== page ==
Fancy a stroll through the winter woodland wonderland? If you do, you’ll probably spot an elf or two down in the woods, taking a well earned break from critically appraising research papers. But could these woodland walks actually be improving our mental, emotional, and social wellbeing? “Of course!” I hear you cry, “how could they not be?” Well that’s a good point, but providing robust research evidence to back this up can be tricky.
Marselle et al have tried to do that very thing. Their study draws information from a larger observational, longitudinal study about the mental, emotional, and social well-being from participation in the national Walks for Health (WfH) programme and was published in a special edition of the ‘Ecopsychology and public health’ journal in September 2014.
Previous evaluations of national group walk programs have appeared in the ‘‘gray literature’’ i.e. not published in peer-reviewed journals, and tended to lack a comparison group. Marselle et al have tried to overcome both of these things.
Hypotheses 1, 2 and 3
Their hypotheses for this paper were:
- Individuals who take part in nature-based group walks would experience significantly less (a) depression, (b) perceived stress, and (c) negative affect, compared to individuals who do not take part in such walks;
- Individuals who take part in nature-based group walks would experience significantly greater (a) positive affect, (b) mental well-being, and (c) social well being, compared to individuals who do not take part in such walks;
- The positive well-being from such walks would be independent of other covariates of well-being, such as physical activity and stressful life events.
This is where it gets a little tricky. Marselle et al used information from the larger longitudinal study investigating the mental, emotional and social wellbeing of individuals who did (Nature Group Walkers) and did not (Non-Group Walkers) attend group walks in nature. In effect creating a study group and a control group.
The selection process however created groups with significant differences in age, gender, ethnicity, education, disability, past physical activity and past stressful life events. The groups were therefore statistically matched using propensity score matching. This is as complicated as it sounds. The propensity score is in effect a way to ‘balance out’ the variables in each group: so each group with the same propensity score will have similar variables allowing comparison. It is used in observational studies to try and mimic the randomization of RCTs (interested in learning more; follow this link Propensity score matching).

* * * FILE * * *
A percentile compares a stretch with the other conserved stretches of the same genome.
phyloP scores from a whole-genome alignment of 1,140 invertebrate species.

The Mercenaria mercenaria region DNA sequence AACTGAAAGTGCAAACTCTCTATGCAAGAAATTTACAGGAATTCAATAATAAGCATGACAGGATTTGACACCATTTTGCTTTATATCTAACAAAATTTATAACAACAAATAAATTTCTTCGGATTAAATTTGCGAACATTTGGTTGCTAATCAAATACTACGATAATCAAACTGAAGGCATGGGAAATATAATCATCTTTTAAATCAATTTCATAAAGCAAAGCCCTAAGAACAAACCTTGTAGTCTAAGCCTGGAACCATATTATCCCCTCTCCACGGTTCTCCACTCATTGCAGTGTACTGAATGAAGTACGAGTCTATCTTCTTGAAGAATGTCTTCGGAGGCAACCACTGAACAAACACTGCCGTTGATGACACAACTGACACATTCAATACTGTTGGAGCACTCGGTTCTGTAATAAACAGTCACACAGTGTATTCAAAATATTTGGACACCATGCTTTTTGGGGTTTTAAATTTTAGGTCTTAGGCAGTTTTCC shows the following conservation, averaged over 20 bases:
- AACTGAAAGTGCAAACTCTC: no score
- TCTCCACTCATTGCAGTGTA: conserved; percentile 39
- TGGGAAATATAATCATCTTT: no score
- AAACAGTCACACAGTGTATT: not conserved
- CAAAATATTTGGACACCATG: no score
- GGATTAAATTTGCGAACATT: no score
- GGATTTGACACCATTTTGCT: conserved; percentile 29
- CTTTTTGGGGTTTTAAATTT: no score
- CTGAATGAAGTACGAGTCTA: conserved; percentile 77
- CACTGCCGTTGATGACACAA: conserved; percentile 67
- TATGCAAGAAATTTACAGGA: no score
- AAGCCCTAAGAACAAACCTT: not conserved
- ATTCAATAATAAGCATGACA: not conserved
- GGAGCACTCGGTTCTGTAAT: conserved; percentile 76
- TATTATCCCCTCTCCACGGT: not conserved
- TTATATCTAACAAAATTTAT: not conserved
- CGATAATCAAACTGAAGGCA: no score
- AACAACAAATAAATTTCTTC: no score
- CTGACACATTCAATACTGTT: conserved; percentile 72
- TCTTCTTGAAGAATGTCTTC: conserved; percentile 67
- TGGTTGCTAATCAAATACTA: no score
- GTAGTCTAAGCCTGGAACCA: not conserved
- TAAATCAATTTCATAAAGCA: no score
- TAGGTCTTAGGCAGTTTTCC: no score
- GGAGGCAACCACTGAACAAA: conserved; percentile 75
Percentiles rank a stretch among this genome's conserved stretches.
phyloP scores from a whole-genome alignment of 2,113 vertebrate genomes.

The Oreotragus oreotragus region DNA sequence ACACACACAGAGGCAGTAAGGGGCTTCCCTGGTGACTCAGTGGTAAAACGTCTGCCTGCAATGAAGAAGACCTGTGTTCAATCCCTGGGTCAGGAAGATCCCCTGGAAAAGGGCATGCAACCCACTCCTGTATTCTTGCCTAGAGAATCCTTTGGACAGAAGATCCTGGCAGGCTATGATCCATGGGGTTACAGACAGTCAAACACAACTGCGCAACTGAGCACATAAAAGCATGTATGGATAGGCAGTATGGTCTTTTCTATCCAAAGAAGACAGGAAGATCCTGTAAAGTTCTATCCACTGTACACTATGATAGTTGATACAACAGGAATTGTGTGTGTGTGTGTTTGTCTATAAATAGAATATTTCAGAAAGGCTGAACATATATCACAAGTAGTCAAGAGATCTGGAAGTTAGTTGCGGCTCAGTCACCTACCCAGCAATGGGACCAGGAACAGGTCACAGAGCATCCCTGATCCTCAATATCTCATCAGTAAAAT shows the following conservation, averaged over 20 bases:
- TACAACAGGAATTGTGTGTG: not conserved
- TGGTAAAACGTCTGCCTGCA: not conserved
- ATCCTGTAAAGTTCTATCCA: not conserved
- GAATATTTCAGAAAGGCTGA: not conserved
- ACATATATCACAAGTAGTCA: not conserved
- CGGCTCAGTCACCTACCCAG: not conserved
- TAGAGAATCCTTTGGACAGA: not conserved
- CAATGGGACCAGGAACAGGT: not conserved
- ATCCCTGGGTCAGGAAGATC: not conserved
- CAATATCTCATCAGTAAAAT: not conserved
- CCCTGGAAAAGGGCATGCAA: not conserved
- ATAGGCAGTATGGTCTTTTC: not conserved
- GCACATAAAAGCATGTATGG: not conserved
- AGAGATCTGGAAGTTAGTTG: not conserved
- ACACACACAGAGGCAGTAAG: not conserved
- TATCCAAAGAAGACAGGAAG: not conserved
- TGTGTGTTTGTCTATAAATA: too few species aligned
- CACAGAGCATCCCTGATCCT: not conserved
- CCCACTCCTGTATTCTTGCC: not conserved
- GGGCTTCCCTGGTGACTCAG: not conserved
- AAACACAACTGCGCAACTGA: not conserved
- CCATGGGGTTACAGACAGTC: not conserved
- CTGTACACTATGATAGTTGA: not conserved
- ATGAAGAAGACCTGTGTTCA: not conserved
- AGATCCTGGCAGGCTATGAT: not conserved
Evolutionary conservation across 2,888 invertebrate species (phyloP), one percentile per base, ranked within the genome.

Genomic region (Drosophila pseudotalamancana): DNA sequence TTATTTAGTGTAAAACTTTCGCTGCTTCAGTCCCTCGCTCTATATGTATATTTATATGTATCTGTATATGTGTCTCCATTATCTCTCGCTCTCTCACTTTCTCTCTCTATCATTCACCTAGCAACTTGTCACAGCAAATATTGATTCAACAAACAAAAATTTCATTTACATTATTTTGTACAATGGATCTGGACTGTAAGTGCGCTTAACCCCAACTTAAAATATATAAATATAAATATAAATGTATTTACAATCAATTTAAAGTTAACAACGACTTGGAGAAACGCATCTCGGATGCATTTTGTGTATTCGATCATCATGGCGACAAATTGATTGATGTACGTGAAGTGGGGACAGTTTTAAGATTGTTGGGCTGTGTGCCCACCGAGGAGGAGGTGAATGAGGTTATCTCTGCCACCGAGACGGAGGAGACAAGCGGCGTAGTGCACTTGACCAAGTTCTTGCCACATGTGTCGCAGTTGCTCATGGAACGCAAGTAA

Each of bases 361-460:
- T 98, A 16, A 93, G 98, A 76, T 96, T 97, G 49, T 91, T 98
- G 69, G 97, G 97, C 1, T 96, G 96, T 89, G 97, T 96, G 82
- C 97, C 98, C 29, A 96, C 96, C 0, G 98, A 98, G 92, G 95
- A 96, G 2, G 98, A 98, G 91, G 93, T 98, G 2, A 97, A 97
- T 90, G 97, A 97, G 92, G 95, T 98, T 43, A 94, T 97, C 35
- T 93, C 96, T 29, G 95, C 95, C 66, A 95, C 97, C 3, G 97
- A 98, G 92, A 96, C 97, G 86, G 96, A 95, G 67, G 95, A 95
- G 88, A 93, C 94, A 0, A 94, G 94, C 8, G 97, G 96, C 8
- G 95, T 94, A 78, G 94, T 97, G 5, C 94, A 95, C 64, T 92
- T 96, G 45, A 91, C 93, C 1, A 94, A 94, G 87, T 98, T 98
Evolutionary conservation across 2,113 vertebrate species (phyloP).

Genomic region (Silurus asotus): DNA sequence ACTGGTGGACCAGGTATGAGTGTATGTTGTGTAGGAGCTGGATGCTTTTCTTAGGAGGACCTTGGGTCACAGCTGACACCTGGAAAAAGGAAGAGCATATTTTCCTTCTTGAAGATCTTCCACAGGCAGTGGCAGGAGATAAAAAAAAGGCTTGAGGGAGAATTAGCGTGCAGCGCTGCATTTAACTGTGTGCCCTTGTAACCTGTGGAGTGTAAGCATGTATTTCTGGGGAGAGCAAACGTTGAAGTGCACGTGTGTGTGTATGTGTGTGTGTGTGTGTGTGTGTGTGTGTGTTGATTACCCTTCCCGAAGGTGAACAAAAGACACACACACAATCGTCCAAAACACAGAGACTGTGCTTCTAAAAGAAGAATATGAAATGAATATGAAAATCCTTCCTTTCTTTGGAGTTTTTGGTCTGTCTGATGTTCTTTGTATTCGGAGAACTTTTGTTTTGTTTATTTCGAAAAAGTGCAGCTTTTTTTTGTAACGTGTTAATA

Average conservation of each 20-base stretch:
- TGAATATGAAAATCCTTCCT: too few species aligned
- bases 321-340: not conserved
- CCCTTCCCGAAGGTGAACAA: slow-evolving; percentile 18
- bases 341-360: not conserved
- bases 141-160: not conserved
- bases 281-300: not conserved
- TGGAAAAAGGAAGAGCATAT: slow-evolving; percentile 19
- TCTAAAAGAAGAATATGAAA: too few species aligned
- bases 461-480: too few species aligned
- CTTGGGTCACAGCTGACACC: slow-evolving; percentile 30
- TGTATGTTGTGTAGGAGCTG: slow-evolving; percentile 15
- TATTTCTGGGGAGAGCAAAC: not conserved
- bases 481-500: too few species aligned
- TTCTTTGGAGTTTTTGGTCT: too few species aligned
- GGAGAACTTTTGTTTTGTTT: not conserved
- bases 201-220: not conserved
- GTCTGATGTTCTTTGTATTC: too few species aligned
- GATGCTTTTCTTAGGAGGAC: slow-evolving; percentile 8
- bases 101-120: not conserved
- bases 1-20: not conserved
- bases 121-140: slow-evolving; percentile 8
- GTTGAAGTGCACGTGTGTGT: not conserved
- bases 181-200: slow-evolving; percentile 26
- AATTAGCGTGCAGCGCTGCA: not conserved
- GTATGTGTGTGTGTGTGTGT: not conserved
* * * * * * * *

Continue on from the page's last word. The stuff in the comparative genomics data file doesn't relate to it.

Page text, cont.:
Further statistical analysis was then done (t tests and multiple regressions) to look at the influence of nature-based group walks on depression, perceived stress, negative affect, positive affect, mental well-being and social support.
All participants were recruited from a sampling frame, (provided by WfH) of all individuals who had attended at least one WfH group walk, provided an e-mail address, and gave consent to be contacted for evaluation purposes. Online Questionnaires were used to collect data at Time 1 (T1) and 13 weeks later at Time 2 (T2). Non-Group Walkers were defined as individuals who had not taken part in any group walk in the 6 months prior to T1.
The online questionnaires used were:
- Depression: the 10-item Major Depressive Inventory
- Perceived stress: the 10-item Perceived Stress Scale
- Negative and positive affect: the Positive and Negative Affect Schedule
- Mental well-being: participants rated statements on the 14-item Warwick Edinburgh Mental Well-being Scale
- Social well-being: assessed using the 10-item Appraisal subscale of the Interpersonal Support Evaluation List